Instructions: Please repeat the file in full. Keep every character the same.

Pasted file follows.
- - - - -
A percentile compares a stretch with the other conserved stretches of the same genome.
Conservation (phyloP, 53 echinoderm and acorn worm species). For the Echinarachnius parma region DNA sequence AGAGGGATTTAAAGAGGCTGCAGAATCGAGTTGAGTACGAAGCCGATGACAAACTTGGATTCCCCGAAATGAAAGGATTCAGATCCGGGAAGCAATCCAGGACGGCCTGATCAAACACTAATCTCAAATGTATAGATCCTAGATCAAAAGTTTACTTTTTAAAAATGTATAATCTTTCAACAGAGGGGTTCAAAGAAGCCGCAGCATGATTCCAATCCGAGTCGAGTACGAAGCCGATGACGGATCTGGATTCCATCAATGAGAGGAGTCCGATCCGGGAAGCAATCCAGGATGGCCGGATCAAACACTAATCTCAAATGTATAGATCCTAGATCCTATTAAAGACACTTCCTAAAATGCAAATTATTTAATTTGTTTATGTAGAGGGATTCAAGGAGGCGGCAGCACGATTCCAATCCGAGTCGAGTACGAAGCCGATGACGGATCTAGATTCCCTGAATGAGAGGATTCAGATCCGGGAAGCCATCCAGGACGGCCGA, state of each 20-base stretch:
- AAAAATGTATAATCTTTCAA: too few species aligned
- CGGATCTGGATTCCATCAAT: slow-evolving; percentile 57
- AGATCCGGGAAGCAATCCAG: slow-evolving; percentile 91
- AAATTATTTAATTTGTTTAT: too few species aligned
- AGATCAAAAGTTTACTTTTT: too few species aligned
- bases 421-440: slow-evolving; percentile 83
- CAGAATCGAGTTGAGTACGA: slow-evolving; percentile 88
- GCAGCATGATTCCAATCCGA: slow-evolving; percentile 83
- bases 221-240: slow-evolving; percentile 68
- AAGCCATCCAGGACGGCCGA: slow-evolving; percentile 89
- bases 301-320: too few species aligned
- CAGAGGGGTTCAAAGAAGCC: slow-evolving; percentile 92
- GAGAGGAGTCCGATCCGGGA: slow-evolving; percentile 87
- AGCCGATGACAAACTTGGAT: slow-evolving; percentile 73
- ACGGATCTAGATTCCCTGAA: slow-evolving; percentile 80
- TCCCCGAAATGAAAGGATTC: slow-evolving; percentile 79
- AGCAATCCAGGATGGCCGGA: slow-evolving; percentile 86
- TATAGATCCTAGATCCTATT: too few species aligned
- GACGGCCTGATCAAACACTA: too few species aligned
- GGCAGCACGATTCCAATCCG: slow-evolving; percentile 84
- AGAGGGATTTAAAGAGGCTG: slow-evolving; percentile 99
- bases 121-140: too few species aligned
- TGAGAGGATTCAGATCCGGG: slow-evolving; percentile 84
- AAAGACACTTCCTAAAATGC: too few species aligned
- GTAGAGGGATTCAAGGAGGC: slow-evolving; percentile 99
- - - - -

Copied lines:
A percentile compares a stretch with the other conserved stretches of the same genome.
Conservation (phyloP, 53 echinoderm and acorn worm species). For the Echinarachnius parma region DNA sequence AGAGGGATTTAAAGAGGCTGCAGAATCGAGTTGAGTACGAAGCCGATGACAAACTTGGATTCCCCGAAATGAAAGGATTCAGATCCGGGAAGCAATCCAGGACGGCCTGATCAAACACTAATCTCAAATGTATAGATCCTAGATCAAAAGTTTACTTTTTAAAAATGTATAATCTTTCAACAGAGGGGTTCAAAGAAGCCGCAGCATGATTCCAATCCGAGTCGAGTACGAAGCCGATGACGGATCTGGATTCCATCAATGAGAGGAGTCCGATCCGGGAAGCAATCCAGGATGGCCGGATCAAACACTAATCTCAAATGTATAGATCCTAGATCCTATTAAAGACACTTCCTAAAATGCAAATTATTTAATTTGTTTATGTAGAGGGATTCAAGGAGGCGGCAGCACGATTCCAATCCGAGTCGAGTACGAAGCCGATGACGGATCTAGATTCCCTGAATGAGAGGATTCAGATCCGGGAAGCCATCCAGGACGGCCGA, state of each 20-base stretch:
- AAAAATGTATAATCTTTCAA: too few species aligned
- CGGATCTGGATTCCATCAAT: slow-evolving; percentile 57
- AGATCCGGGAAGCAATCCAG: slow-evolving; percentile 91
- AAATTATTTAATTTGTTTAT: too few species aligned
- AGATCAAAAGTTTACTTTTT: too few species aligned
- bases 421-440: slow-evolving; percentile 83
- CAGAATCGAGTTGAGTACGA: slow-evolving; percentile 88
- GCAGCATGATTCCAATCCGA: slow-evolving; percentile 83
- bases 221-240: slow-evolving; percentile 68
- AAGCCATCCAGGACGGCCGA: slow-evolving; percentile 89
- bases 301-320: too few species aligned
- CAGAGGGGTTCAAAGAAGCC: slow-evolving; percentile 92
- GAGAGGAGTCCGATCCGGGA: slow-evolving; percentile 87
- AGCCGATGACAAACTTGGAT: slow-evolving; percentile 73
- ACGGATCTAGATTCCCTGAA: slow-evolving; percentile 80
- TCCCCGAAATGAAAGGATTC: slow-evolving; percentile 79
- AGCAATCCAGGATGGCCGGA: slow-evolving; percentile 86
- TATAGATCCTAGATCCTATT: too few species aligned
- GACGGCCTGATCAAACACTA: too few species aligned
- GGCAGCACGATTCCAATCCG: slow-evolving; percentile 84
- AGAGGGATTTAAAGAGGCTG: slow-evolving; percentile 99
- bases 121-140: too few species aligned
- TGAGAGGATTCAGATCCGGG: slow-evolving; percentile 84
- AAAGACACTTCCTAAAATGC: too few species aligned
- GTAGAGGGATTCAAGGAGGC: slow-evolving; percentile 99